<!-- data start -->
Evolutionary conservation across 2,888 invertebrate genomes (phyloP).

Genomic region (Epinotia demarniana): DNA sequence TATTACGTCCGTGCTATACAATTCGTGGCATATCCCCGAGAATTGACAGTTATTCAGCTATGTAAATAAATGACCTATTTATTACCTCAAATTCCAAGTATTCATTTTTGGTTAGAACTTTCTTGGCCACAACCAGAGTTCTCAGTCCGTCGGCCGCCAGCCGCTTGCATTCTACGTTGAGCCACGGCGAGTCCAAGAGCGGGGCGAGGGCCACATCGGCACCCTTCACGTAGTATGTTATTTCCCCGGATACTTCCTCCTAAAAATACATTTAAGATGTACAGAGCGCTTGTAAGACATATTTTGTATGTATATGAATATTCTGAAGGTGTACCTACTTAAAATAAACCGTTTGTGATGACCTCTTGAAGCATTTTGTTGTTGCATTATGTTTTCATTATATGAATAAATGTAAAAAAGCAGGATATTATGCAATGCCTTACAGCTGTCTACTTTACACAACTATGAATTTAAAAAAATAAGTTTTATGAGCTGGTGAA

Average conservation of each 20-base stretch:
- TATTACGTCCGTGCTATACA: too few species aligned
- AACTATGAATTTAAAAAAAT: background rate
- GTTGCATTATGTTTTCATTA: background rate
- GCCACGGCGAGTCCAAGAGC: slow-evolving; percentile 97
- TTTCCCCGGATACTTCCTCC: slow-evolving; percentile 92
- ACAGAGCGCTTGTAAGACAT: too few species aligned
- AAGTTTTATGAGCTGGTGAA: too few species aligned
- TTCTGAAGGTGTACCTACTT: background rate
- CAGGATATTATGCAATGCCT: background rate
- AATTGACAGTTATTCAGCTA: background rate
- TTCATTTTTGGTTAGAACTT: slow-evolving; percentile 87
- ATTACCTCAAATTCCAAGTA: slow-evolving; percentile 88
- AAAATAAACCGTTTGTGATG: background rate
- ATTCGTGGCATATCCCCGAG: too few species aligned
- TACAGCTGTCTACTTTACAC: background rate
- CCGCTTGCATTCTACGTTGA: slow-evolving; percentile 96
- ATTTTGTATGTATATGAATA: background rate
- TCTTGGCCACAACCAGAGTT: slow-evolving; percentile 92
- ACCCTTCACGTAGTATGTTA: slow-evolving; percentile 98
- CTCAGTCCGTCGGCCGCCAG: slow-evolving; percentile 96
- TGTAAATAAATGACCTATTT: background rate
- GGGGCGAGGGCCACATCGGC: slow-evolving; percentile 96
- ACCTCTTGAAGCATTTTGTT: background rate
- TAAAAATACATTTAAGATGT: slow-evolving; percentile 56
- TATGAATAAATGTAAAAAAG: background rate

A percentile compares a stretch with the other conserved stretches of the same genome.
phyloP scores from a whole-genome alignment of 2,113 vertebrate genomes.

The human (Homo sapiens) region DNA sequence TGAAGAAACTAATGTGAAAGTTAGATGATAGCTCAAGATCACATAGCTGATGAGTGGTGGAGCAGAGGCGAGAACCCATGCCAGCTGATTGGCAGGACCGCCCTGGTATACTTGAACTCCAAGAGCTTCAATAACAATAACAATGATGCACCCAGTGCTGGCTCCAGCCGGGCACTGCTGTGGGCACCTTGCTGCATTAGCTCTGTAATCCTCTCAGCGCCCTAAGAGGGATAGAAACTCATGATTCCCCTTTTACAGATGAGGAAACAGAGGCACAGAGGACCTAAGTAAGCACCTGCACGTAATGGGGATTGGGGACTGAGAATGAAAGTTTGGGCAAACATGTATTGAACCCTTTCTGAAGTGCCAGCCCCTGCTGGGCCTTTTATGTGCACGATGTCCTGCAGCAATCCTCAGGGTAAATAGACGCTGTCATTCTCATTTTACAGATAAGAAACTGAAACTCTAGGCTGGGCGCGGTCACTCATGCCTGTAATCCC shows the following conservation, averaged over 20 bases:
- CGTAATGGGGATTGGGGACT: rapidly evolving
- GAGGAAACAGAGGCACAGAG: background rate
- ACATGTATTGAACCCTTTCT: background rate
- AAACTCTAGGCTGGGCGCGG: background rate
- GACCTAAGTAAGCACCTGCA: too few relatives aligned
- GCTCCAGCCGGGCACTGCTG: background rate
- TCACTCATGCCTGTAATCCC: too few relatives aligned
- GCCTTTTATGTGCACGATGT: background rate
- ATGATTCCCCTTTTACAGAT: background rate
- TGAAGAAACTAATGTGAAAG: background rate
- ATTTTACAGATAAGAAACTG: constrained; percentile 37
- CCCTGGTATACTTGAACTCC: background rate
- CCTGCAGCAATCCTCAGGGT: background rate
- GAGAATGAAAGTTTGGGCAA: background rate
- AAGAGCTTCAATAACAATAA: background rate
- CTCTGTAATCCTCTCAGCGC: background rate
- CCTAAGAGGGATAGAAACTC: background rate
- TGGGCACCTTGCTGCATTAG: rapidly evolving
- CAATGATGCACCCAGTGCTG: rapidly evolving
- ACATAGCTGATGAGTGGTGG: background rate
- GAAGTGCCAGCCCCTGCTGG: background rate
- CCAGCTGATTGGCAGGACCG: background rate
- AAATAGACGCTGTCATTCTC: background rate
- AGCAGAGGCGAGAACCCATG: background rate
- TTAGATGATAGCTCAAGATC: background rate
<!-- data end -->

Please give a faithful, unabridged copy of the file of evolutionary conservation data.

Evolutionary conservation across 2,888 invertebrate genomes (phyloP).

Genomic region (Epinotia demarniana): DNA sequence TATTACGTCCGTGCTATACAATTCGTGGCATATCCCCGAGAATTGACAGTTATTCAGCTATGTAAATAAATGACCTATTTATTACCTCAAATTCCAAGTATTCATTTTTGGTTAGAACTTTCTTGGCCACAACCAGAGTTCTCAGTCCGTCGGCCGCCAGCCGCTTGCATTCTACGTTGAGCCACGGCGAGTCCAAGAGCGGGGCGAGGGCCACATCGGCACCCTTCACGTAGTATGTTATTTCCCCGGATACTTCCTCCTAAAAATACATTTAAGATGTACAGAGCGCTTGTAAGACATATTTTGTATGTATATGAATATTCTGAAGGTGTACCTACTTAAAATAAACCGTTTGTGATGACCTCTTGAAGCATTTTGTTGTTGCATTATGTTTTCATTATATGAATAAATGTAAAAAAGCAGGATATTATGCAATGCCTTACAGCTGTCTACTTTACACAACTATGAATTTAAAAAAATAAGTTTTATGAGCTGGTGAA

Average conservation of each 20-base stretch:
- TATTACGTCCGTGCTATACA: too few species aligned
- AACTATGAATTTAAAAAAAT: background rate
- GTTGCATTATGTTTTCATTA: background rate
- GCCACGGCGAGTCCAAGAGC: slow-evolving; percentile 97
- TTTCCCCGGATACTTCCTCC: slow-evolving; percentile 92
- ACAGAGCGCTTGTAAGACAT: too few species aligned
- AAGTTTTATGAGCTGGTGAA: too few species aligned
- TTCTGAAGGTGTACCTACTT: background rate
- CAGGATATTATGCAATGCCT: background rate
- AATTGACAGTTATTCAGCTA: background rate
- TTCATTTTTGGTTAGAACTT: slow-evolving; percentile 87
- ATTACCTCAAATTCCAAGTA: slow-evolving; percentile 88
- AAAATAAACCGTTTGTGATG: background rate
- ATTCGTGGCATATCCCCGAG: too few species aligned
- TACAGCTGTCTACTTTACAC: background rate
- CCGCTTGCATTCTACGTTGA: slow-evolving; percentile 96
- ATTTTGTATGTATATGAATA: background rate
- TCTTGGCCACAACCAGAGTT: slow-evolving; percentile 92
- ACCCTTCACGTAGTATGTTA: slow-evolving; percentile 98
- CTCAGTCCGTCGGCCGCCAG: slow-evolving; percentile 96
- TGTAAATAAATGACCTATTT: background rate
- GGGGCGAGGGCCACATCGGC: slow-evolving; percentile 96
- ACCTCTTGAAGCATTTTGTT: background rate
- TAAAAATACATTTAAGATGT: slow-evolving; percentile 56
- TATGAATAAATGTAAAAAAG: background rate

A percentile compares a stretch with the other conserved stretches of the same genome.
phyloP scores from a whole-genome alignment of 2,113 vertebrate genomes.

The human (Homo sapiens) region DNA sequence TGAAGAAACTAATGTGAAAGTTAGATGATAGCTCAAGATCACATAGCTGATGAGTGGTGGAGCAGAGGCGAGAACCCATGCCAGCTGATTGGCAGGACCGCCCTGGTATACTTGAACTCCAAGAGCTTCAATAACAATAACAATGATGCACCCAGTGCTGGCTCCAGCCGGGCACTGCTGTGGGCACCTTGCTGCATTAGCTCTGTAATCCTCTCAGCGCCCTAAGAGGGATAGAAACTCATGATTCCCCTTTTACAGATGAGGAAACAGAGGCACAGAGGACCTAAGTAAGCACCTGCACGTAATGGGGATTGGGGACTGAGAATGAAAGTTTGGGCAAACATGTATTGAACCCTTTCTGAAGTGCCAGCCCCTGCTGGGCCTTTTATGTGCACGATGTCCTGCAGCAATCCTCAGGGTAAATAGACGCTGTCATTCTCATTTTACAGATAAGAAACTGAAACTCTAGGCTGGGCGCGGTCACTCATGCCTGTAATCCC shows the following conservation, averaged over 20 bases:
- CGTAATGGGGATTGGGGACT: rapidly evolving
- GAGGAAACAGAGGCACAGAG: background rate
- ACATGTATTGAACCCTTTCT: background rate
- AAACTCTAGGCTGGGCGCGG: background rate
- GACCTAAGTAAGCACCTGCA: too few relatives aligned
- GCTCCAGCCGGGCACTGCTG: background rate
- TCACTCATGCCTGTAATCCC: too few relatives aligned
- GCCTTTTATGTGCACGATGT: background rate
- ATGATTCCCCTTTTACAGAT: background rate
- TGAAGAAACTAATGTGAAAG: background rate
- ATTTTACAGATAAGAAACTG: constrained; percentile 37
- CCCTGGTATACTTGAACTCC: background rate
- CCTGCAGCAATCCTCAGGGT: background rate
- GAGAATGAAAGTTTGGGCAA: background rate
- AAGAGCTTCAATAACAATAA: background rate
- CTCTGTAATCCTCTCAGCGC: background rate
- CCTAAGAGGGATAGAAACTC: background rate
- TGGGCACCTTGCTGCATTAG: rapidly evolving
- CAATGATGCACCCAGTGCTG: rapidly evolving
- ACATAGCTGATGAGTGGTGG: background rate
- GAAGTGCCAGCCCCTGCTGG: background rate
- CCAGCTGATTGGCAGGACCG: background rate
- AAATAGACGCTGTCATTCTC: background rate
- AGCAGAGGCGAGAACCCATG: background rate
- TTAGATGATAGCTCAAGATC: background rate